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What I Want to See at Sundance.

Photo of Eric Kohn By Eric Kohn | Eric Kohn January 13, 2009 at 10:24AM

What I Want to See at Sundance.

I hate to adopt a pack mentality here, but I most of the stuff I'm anticipating bears marked similar to other lists out there. Sundance isn't the rest of the world, and I'm happy to embrace populism at this elevation. Here are a few items that are high on my personal list.


Because it's about two dudes awkwardly making a porn together. Because it co-stars Mark Duplass. Because Lynn Shelton's last feature, My Everlasting Brilliance, showed an eye for offbeat comedy with barely likable characters that make you wonder, moment to moment, whether you should stop laughing and just let the discomfort sink in.

The Cove

Although I have yet to marathon Planet Earth, my proclivities toward movies about animals in distress (ie, Sharkwater) is boundless. (Well, Free Willy 2. There's a boundary.) And so this exciting non-fiction adventure about dolphin rescuers will surely satisfy my nature fix.

Big Fan

The Wrestler screenwriter Robert Siegel wrote and directed this sports dramedy about a lonely New York Giants aficionado. I happened to speak to Siegel last week as he was rushing to put the final touches on the film, but I can't imagine that Siegel's directorial debut won't at least offer something to admire. The script is what landed him his Wrestler gig, and it was on Hollywood's venerable Black List awhile back.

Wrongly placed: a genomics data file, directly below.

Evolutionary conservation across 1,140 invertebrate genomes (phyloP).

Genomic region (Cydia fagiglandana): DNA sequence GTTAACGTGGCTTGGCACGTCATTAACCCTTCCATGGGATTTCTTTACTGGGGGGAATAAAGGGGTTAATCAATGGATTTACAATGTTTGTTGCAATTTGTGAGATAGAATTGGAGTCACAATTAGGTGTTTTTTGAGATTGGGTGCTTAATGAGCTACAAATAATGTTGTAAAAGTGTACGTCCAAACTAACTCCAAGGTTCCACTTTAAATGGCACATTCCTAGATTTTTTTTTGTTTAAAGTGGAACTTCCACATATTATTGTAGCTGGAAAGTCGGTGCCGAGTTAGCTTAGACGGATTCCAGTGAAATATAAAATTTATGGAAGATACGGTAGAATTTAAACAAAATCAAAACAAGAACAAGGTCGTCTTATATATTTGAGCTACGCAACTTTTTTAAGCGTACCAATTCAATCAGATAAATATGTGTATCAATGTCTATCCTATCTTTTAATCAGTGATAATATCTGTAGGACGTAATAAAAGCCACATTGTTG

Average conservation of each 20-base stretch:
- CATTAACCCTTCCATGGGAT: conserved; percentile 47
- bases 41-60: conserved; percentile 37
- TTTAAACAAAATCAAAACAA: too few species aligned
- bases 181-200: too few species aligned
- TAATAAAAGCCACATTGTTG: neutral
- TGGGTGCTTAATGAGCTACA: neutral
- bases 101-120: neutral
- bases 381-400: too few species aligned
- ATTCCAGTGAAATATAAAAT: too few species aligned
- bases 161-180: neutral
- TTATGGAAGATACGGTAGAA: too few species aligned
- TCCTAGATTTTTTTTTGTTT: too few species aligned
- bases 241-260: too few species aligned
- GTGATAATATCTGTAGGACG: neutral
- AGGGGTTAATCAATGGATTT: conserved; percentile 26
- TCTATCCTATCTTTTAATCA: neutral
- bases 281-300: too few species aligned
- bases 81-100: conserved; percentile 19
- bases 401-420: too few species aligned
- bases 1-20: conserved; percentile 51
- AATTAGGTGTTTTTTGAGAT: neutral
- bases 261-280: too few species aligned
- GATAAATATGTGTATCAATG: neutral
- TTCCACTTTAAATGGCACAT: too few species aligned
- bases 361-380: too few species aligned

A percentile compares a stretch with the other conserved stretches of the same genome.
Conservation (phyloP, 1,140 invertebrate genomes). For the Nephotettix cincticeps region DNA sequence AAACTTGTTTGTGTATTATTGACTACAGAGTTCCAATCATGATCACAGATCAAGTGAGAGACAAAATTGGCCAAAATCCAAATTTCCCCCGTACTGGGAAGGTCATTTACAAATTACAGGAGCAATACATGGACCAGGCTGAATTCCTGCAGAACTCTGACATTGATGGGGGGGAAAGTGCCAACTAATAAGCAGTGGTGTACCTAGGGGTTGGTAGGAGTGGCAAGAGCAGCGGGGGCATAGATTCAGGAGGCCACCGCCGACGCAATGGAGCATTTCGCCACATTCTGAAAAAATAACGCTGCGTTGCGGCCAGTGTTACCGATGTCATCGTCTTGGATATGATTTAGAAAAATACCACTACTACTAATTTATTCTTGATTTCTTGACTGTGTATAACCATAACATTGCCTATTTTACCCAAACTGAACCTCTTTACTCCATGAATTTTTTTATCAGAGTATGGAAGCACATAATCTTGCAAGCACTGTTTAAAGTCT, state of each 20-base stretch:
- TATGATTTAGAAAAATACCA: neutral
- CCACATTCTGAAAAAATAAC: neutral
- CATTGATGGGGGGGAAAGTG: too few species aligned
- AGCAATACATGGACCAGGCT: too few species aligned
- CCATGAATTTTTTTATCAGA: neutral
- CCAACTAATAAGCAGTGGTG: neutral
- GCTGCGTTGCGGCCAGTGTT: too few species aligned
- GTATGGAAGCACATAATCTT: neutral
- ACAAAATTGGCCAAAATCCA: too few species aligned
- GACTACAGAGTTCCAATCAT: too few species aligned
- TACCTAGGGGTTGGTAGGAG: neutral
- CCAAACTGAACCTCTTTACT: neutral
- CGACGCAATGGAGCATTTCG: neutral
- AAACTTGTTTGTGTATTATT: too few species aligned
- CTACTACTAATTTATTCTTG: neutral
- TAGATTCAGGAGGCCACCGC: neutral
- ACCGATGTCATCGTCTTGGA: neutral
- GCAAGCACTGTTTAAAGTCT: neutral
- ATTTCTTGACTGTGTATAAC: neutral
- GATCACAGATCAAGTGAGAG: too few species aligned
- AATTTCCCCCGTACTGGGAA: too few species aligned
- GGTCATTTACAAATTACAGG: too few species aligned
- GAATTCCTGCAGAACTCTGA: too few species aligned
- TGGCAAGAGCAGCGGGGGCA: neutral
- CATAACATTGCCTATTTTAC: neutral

Brief Interviews with Hideous Men

I'm trying to get into the late David Foster Wallace's work — although I may wait awhile so my interest doesn't seem like pure morbid curiosity — but, in the meantime, I'm interested in what The Office's John Kracinski can do behind the camera in his inaugural outing.


I simply adore Nicolas Winding Refn's Pusher trilogy, and this characteristically gritty black comedy appears to build on the director's ferocious panache. The trailer looks to me like everything Snatch was.

Cold Souls

Paul Giamatti sells his soul. What more do you need to know?


Gregg Motola's Daytrippers came to Slamdance over a decade ago. A successful TV career led to Superbad, and now he's back in the feature game. I tend to find the Apatow oeuvre somewhat grating, but Mottola's bittersweet style provides the ideal counterpoint.